Jasper de Beijer
In this time span of 90 years, De Beijer focuses on encounters between Western explorers and the native residents of the Brazilian jungle that show how both groups project their fears and desires onto each other, feeding carefully constructed myths. The expedition members, in their endless quest for the mystery of a lost civilization, leave a blueprint of traces in the forest; and in kind, each object, story, ritual or habit imported from the Western world becomes assimilated in the tribe’s mythology. The mutation that takes shape creates a distorted echo of Western culture. Eventually, lush nature engulfs everything, as the jungle erases historical specificity.Based on numerous reports of explorers, anthropologists, and documentary filmmakers, the artist uses photographs and videos shot during his trip to the Amazon rainforest, combined with objects made in his studio, computer-generated images, and archival footage of real expeditions. The constant back-and-forth between the “real”, touched by the artist’s hand, and the imaginary, created via the magical alchemy of the computer, parallels the conceptual time-shifts and culture-clashes in The Brazilian Suitcase.
De Beijer shows us an endlessly repeating mechanism where it is impossible to escape one’s own point of view. Perception itself creates a blind spot, as the need to look beyond oneself becomes a necessity. Without didacticism, De Beijer’s rich oeuvre gives a poetic and enigmatic story that mirrors what we could find in any historical era, but especially now as labels and origins grow increasingly useless as markers or explanations.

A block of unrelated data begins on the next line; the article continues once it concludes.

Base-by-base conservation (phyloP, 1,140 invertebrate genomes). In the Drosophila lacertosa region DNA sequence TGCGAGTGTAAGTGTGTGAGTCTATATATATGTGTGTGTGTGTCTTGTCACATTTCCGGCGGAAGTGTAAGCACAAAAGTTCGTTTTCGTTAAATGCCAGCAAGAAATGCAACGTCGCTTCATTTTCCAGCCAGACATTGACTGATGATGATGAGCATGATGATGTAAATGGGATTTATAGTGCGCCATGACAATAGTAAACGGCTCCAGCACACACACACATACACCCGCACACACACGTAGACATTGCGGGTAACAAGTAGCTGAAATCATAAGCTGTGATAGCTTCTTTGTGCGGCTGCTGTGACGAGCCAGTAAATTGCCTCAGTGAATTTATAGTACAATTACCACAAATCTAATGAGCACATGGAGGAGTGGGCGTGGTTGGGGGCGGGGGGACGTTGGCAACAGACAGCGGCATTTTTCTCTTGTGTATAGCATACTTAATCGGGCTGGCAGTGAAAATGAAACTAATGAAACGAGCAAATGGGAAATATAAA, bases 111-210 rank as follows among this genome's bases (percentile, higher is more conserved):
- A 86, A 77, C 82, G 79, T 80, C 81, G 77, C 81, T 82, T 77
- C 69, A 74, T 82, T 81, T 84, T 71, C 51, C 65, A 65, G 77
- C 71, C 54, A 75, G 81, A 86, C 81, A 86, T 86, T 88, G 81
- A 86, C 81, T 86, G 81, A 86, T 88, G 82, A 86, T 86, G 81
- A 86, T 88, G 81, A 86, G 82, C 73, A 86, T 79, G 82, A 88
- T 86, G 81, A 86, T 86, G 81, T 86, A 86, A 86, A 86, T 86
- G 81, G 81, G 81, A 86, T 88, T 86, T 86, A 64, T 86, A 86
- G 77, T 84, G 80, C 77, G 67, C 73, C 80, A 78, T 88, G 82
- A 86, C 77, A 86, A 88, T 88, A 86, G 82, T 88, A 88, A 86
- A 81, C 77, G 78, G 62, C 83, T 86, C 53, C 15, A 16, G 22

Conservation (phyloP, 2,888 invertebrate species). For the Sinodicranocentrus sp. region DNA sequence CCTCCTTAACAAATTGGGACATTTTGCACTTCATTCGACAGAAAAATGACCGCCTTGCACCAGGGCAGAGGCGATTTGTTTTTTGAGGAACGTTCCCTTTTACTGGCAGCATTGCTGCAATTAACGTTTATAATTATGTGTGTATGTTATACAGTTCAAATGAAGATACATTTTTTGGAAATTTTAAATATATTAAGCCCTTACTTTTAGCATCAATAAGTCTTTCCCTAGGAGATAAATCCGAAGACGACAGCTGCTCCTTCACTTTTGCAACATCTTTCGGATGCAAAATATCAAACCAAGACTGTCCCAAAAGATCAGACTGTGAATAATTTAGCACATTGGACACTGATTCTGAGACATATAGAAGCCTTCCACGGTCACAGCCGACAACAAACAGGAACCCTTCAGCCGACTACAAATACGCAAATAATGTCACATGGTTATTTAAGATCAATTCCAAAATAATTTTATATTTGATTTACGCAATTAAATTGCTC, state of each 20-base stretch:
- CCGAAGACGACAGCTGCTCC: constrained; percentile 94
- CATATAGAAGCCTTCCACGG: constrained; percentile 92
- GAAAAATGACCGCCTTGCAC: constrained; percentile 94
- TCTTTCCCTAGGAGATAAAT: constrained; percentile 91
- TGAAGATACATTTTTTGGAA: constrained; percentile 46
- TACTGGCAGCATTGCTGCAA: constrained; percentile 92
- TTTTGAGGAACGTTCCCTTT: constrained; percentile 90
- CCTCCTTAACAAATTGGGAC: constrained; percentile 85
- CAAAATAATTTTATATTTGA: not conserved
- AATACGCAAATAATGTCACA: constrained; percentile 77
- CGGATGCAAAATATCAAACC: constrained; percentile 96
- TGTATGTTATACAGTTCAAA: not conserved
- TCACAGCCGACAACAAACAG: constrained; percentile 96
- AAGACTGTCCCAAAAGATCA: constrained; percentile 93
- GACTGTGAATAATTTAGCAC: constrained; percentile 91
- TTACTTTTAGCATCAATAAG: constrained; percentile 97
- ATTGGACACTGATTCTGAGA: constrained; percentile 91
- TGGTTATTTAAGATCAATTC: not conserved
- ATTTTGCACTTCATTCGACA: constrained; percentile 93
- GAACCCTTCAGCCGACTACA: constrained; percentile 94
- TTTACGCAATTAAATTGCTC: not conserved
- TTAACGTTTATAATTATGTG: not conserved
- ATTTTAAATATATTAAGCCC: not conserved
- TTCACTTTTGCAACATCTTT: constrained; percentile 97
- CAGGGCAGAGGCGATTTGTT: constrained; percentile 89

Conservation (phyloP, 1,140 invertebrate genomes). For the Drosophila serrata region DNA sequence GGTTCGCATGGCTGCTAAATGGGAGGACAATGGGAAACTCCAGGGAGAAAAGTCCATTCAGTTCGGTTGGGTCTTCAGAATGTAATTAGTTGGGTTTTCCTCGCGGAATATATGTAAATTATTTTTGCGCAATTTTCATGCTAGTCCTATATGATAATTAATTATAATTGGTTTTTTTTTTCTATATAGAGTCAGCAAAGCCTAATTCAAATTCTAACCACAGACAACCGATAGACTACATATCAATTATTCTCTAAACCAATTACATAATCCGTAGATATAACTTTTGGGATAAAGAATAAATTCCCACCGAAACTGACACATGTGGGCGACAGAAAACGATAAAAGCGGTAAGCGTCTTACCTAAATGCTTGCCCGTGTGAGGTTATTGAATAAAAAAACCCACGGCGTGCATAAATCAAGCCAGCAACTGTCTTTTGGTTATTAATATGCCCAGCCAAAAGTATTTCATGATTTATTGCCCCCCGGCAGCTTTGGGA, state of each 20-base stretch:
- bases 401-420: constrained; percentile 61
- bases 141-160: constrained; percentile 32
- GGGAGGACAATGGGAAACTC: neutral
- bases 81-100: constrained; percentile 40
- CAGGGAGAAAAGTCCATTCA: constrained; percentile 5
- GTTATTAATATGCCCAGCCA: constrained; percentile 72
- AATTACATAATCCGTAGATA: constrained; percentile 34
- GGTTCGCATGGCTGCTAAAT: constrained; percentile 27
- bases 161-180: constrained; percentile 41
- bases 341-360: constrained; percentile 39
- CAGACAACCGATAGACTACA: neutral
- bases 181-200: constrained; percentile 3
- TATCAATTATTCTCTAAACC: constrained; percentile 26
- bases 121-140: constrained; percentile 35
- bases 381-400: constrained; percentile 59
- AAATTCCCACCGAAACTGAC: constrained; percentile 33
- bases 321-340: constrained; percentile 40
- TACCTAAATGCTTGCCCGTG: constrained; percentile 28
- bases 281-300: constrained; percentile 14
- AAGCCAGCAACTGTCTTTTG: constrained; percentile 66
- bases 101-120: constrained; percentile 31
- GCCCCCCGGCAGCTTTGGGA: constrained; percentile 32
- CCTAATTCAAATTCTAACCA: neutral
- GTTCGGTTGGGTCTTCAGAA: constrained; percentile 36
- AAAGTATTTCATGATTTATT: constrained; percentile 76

Jasper de Beijer attended the Amsterdam Hogeschool voor de Kunsten, and the Hogeschool voor de Kunsten Utrecht. He has exhibited widely throughout Europe and the United States. Solo exhibitions include The Hague Museum of Photography; the Museum of Contemporary Art in Denver; Museum Het Domein in Sittard, The Netherlands; the Museum de Hallen Haarlem, The Netherlands; Gallery Nouvelles Images, The Hague; Gallery TZR-Kai Bruckner, Dusseldorf; Hamish Morisson Gallery, Berlin; and the Empire Project, Istanbul. Residencies include The Instituto Buena Bista in Curacao and Kamiyama in Japan. His works are included in a large number of collections: The Bank of America,New York; Coleccion Solo, Madrid; Gemeentemuseum Den Haag, The Hague; Eneco Collection, Rotterdam; Menzis Collection, Rotterdam; The Byron Cohen Collection, Kansas City; Collection of the Ministry of Foreign Affairs, The Hague; Diane Klein Collection, London; KRC Collection, Voorschoten; Nederlandse Waterschapsbank Collection, The Hague; Collection Regina Pinho de Almeida, São Paolo; Rabo Art Collection, Utrecht; and Jerome Stern Collection, New York. His work has been reviewed by Vice Magazine, The New York Observer, Artnet News, and Time Out New York, among numerous others.